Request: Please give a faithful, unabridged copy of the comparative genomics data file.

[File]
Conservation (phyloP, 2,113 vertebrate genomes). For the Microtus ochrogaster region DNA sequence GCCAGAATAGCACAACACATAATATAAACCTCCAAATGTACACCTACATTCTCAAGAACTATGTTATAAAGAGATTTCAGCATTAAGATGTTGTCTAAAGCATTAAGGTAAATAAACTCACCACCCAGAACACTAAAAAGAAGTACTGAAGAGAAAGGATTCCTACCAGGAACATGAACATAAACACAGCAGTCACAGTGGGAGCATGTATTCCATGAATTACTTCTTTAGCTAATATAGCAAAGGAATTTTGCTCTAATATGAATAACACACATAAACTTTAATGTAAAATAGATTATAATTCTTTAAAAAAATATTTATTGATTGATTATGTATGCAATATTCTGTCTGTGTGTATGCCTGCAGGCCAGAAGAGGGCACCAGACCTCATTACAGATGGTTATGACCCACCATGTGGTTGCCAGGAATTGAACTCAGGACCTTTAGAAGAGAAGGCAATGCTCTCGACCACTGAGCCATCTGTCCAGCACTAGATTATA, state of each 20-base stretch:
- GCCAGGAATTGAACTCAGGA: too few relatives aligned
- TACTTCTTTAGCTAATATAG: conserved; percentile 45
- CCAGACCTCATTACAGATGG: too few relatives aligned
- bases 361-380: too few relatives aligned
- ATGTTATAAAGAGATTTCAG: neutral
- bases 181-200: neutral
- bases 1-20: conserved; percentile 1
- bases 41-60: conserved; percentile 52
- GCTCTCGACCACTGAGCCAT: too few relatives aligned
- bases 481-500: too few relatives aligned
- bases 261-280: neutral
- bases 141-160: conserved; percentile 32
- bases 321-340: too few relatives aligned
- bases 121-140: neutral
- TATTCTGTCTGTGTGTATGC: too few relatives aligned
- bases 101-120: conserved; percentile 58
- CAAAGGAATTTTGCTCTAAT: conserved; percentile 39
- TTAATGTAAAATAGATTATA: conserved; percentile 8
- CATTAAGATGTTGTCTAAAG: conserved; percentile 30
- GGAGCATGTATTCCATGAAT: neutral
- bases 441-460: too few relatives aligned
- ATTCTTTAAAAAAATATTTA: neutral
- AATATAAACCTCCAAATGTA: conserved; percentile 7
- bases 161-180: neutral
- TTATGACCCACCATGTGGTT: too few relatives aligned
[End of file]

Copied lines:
Conservation (phyloP, 2,113 vertebrate genomes). For the Microtus ochrogaster region DNA sequence GCCAGAATAGCACAACACATAATATAAACCTCCAAATGTACACCTACATTCTCAAGAACTATGTTATAAAGAGATTTCAGCATTAAGATGTTGTCTAAAGCATTAAGGTAAATAAACTCACCACCCAGAACACTAAAAAGAAGTACTGAAGAGAAAGGATTCCTACCAGGAACATGAACATAAACACAGCAGTCACAGTGGGAGCATGTATTCCATGAATTACTTCTTTAGCTAATATAGCAAAGGAATTTTGCTCTAATATGAATAACACACATAAACTTTAATGTAAAATAGATTATAATTCTTTAAAAAAATATTTATTGATTGATTATGTATGCAATATTCTGTCTGTGTGTATGCCTGCAGGCCAGAAGAGGGCACCAGACCTCATTACAGATGGTTATGACCCACCATGTGGTTGCCAGGAATTGAACTCAGGACCTTTAGAAGAGAAGGCAATGCTCTCGACCACTGAGCCATCTGTCCAGCACTAGATTATA, state of each 20-base stretch:
- GCCAGGAATTGAACTCAGGA: too few relatives aligned
- TACTTCTTTAGCTAATATAG: conserved; percentile 45
- CCAGACCTCATTACAGATGG: too few relatives aligned
- bases 361-380: too few relatives aligned
- ATGTTATAAAGAGATTTCAG: neutral
- bases 181-200: neutral
- bases 1-20: conserved; percentile 1
- bases 41-60: conserved; percentile 52
- GCTCTCGACCACTGAGCCAT: too few relatives aligned
- bases 481-500: too few relatives aligned
- bases 261-280: neutral
- bases 141-160: conserved; percentile 32
- bases 321-340: too few relatives aligned
- bases 121-140: neutral
- TATTCTGTCTGTGTGTATGC: too few relatives aligned
- bases 101-120: conserved; percentile 58
- CAAAGGAATTTTGCTCTAAT: conserved; percentile 39
- TTAATGTAAAATAGATTATA: conserved; percentile 8
- CATTAAGATGTTGTCTAAAG: conserved; percentile 30
- GGAGCATGTATTCCATGAAT: neutral
- bases 441-460: too few relatives aligned
- ATTCTTTAAAAAAATATTTA: neutral
- AATATAAACCTCCAAATGTA: conserved; percentile 7
- bases 161-180: neutral
- TTATGACCCACCATGTGGTT: too few relatives aligned